Thursday, November 19, 2009
Tuesday, November 17, 2009
Say what you will about McDonald's, it's the long-distance traveler's friend. It also gives you the opportunity to consider the shifting landscapes and populations as you cross state lines. Below, images from a long, exhausting trek from Ohio to Florida.
Early morning shift, Saturday.
Early morning shift, Saturday.
Monday, November 16, 2009
Tuesday, November 3, 2009
Movies have long been a source of fashion inspiration, but movies about clothing design generally don’t wear well. They tend toward the fanciful (the 1956 Funny Face) or the farcical (The Devil Wears Prada, Sex and the City), assaulting the eyes with ridiculous getups pretending to be haute couture.
Unlike the fashion movies that focus on spectacle, Coco Before Chanel, an attractive French biopic about the early years of legendary designer Coco Chanel, is about the origins of style. Writer-director Anne Fontaine’s screenplay illustrates the way Chanel’s hardscrabble early life — she was raised in an orphanage after the death of her mother — informed her practical, accessible fashion ideas. Rejecting the tight corsets, puffy gowns and feathered hats favored in the early 1900s, she pioneered sleek, sophisticated, comfortable clothes: trousers, little black dresses, and her legendary boxy, collarless suit, enhanced by ropes of chains and faux pearls. The clothes were scandalously simple in an era of luxury and excess, and today seem as modern and modish as the day they were created.
Coco, born Gabrielle Chanel in 1883 and taught to sew by nuns in the orphanage, is played by all-purpose gamine Audrey Tautou, who wears an expression of feral determination, with a smile seen only once, when she catches her first glimpse of the sea. Gabrielle acquires her nickname from a popular song about a lost dog that she sang in clubs in Vichy and Moulins (though Chanel, with wry self-awareness, said ‘Coco’ was short for cocotte, the French word for “kept woman.”) After her sister and singing partner Adrienne (Marie Gillain) runs off to Paris with an aristocratic paramour, Coco shows up uninvited at the country estate of her sometime lover, wealthy playboy Etienne Balsan (Benoit Poelvoorde), who keeps her as a closet concubine, mostly hidden away from his rich friends.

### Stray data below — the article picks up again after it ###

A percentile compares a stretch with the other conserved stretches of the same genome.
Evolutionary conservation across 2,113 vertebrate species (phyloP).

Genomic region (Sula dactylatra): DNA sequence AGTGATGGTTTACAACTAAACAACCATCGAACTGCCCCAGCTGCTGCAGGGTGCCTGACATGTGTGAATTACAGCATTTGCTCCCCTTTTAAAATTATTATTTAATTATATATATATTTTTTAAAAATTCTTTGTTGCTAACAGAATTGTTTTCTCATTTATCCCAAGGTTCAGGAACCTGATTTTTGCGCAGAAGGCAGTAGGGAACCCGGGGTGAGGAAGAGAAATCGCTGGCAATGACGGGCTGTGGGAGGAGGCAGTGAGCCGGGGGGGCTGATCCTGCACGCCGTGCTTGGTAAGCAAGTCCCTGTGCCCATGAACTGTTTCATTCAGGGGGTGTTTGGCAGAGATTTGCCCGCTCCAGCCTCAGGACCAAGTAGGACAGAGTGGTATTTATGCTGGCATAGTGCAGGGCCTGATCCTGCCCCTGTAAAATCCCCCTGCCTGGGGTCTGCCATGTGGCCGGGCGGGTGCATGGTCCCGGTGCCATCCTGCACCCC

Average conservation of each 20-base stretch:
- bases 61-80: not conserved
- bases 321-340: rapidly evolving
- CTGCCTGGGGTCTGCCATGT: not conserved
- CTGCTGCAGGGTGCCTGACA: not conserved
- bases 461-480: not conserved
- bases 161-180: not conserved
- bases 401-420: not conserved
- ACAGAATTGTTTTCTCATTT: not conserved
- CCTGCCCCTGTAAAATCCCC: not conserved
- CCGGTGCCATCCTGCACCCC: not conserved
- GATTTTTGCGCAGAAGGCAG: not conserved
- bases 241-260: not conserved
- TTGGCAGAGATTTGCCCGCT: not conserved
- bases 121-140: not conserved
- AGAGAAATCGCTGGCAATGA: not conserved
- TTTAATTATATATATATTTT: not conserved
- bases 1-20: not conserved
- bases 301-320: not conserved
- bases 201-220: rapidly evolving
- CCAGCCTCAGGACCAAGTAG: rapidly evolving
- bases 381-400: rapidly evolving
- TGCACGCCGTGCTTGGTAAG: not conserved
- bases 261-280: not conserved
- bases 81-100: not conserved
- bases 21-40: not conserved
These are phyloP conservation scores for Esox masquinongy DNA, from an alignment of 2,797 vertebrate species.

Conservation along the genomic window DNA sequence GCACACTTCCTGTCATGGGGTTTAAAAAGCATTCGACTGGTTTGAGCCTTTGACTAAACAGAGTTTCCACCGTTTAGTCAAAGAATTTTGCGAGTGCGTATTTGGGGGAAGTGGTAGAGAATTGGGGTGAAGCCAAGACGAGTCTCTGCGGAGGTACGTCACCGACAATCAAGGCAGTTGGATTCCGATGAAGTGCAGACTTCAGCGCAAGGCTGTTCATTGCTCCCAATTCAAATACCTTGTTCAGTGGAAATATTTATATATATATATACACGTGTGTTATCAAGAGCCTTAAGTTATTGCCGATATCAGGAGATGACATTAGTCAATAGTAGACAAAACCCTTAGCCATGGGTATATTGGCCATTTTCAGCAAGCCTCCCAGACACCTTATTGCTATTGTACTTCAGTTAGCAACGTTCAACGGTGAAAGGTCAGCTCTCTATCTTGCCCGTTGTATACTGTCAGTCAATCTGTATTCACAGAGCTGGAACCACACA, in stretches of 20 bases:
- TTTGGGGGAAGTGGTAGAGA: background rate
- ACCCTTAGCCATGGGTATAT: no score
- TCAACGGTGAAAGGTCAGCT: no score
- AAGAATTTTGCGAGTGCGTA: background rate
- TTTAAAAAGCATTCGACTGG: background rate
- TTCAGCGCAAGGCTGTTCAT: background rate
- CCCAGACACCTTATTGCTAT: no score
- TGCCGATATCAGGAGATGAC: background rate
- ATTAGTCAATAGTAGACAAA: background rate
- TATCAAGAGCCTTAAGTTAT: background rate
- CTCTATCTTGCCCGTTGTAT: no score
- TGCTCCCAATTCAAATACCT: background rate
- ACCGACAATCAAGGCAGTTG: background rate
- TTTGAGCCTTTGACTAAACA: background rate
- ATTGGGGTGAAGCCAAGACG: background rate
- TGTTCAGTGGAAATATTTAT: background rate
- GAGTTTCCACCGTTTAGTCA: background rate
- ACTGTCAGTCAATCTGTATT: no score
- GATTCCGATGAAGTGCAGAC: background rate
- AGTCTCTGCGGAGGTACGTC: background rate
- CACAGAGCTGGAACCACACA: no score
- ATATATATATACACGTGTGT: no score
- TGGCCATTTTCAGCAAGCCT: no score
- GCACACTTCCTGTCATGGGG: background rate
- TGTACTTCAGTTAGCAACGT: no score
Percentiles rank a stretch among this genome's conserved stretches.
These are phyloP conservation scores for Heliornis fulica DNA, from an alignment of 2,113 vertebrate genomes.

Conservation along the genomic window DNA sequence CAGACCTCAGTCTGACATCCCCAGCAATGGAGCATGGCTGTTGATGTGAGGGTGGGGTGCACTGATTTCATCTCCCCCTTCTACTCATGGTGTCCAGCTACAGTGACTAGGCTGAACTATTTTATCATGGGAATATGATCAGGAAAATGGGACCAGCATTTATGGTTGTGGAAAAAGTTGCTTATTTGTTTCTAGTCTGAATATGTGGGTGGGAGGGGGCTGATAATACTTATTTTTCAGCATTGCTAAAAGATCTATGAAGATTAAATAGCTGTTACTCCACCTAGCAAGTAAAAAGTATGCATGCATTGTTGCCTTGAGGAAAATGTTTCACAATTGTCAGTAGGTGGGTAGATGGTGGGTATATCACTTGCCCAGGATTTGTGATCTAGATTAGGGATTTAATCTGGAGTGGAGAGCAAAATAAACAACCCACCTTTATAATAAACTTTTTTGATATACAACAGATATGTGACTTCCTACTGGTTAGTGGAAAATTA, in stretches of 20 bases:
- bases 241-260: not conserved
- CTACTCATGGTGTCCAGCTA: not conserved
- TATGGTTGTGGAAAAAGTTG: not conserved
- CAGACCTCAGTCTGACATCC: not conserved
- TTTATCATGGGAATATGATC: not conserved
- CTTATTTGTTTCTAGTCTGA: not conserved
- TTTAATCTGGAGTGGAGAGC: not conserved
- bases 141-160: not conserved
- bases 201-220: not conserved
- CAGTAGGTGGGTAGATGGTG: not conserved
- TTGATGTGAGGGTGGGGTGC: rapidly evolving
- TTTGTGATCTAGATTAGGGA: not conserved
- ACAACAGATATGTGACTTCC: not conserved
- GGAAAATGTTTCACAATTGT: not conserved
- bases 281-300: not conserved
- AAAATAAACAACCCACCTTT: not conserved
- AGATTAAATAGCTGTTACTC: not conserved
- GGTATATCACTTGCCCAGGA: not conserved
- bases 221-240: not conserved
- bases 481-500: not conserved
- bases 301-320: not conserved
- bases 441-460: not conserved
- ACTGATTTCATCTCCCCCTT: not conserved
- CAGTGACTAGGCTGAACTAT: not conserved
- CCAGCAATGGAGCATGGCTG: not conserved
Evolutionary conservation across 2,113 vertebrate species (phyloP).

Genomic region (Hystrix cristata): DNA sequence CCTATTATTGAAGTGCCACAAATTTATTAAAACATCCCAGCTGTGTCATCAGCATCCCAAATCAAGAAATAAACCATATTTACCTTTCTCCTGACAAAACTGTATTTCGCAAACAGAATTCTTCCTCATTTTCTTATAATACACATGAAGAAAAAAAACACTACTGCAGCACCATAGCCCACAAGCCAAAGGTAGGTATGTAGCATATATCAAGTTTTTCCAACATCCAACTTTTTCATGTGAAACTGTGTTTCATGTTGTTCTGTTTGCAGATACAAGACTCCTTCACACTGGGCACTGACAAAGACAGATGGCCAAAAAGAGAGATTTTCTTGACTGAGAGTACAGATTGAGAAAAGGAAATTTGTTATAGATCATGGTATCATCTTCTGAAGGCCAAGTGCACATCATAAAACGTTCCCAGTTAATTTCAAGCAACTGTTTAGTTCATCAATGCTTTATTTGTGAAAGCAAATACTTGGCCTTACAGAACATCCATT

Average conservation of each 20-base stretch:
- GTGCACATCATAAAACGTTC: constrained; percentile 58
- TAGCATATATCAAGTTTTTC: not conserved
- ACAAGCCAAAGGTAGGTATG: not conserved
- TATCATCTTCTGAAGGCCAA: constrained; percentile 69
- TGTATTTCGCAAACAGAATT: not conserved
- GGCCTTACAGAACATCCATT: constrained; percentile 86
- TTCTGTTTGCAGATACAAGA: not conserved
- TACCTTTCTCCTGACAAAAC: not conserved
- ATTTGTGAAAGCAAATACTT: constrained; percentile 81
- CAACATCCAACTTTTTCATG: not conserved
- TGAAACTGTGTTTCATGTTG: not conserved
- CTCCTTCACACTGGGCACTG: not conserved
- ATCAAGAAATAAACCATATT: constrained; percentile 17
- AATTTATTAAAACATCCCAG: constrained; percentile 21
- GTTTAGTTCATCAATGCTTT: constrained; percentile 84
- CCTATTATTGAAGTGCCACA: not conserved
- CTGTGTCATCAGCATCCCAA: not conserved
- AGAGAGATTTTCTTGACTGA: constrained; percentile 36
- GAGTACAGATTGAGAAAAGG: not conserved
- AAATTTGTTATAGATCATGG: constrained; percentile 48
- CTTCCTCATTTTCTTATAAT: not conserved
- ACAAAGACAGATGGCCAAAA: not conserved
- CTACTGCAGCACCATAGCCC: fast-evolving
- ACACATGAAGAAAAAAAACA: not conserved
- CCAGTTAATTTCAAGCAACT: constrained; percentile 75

She confounds Balsan with her insistence on restyling his clothes into fetching, man-styled women’s riding outfits. She becomes a designer when Balsan’s actress lover (Emanuelle Devos) notices her cleverness with clothes and enlists her to design her hats and costumes.
Though Chanel had many lovers, she never married, and in the movie, Coco has little use for love, observing that “a woman in love is like a begging dog.” Love does find her briefly, when handsome Englishman Arthur “Boy” Capel (Alessandro Nivola), romances her and breaks her heart, though it quickly recovers when he offers to finance her design business.
Except for a silly scene at the end, in which the mature Chanel oversees a cascade of runway models, the movie doesn’t cover Chanel’s famous years, let alone her notoriety when she was suspected of being a Nazi collaborateur because of an affair with a German officer. Some viewers may wonder why the early life of Coco Chanel should interest them at all. If you're not the kind of person who is dying to learn where Chanel got the idea for horizontal-striped tunics (fisherman she observed at the seashore) or the inspiration for her pioneering use of jersey (Boy’s polo shirts), this is not your movie. For dedicated followers of fashion, it's an interesting, nicely nuanced biography with exquisite, desirable clothes and settings.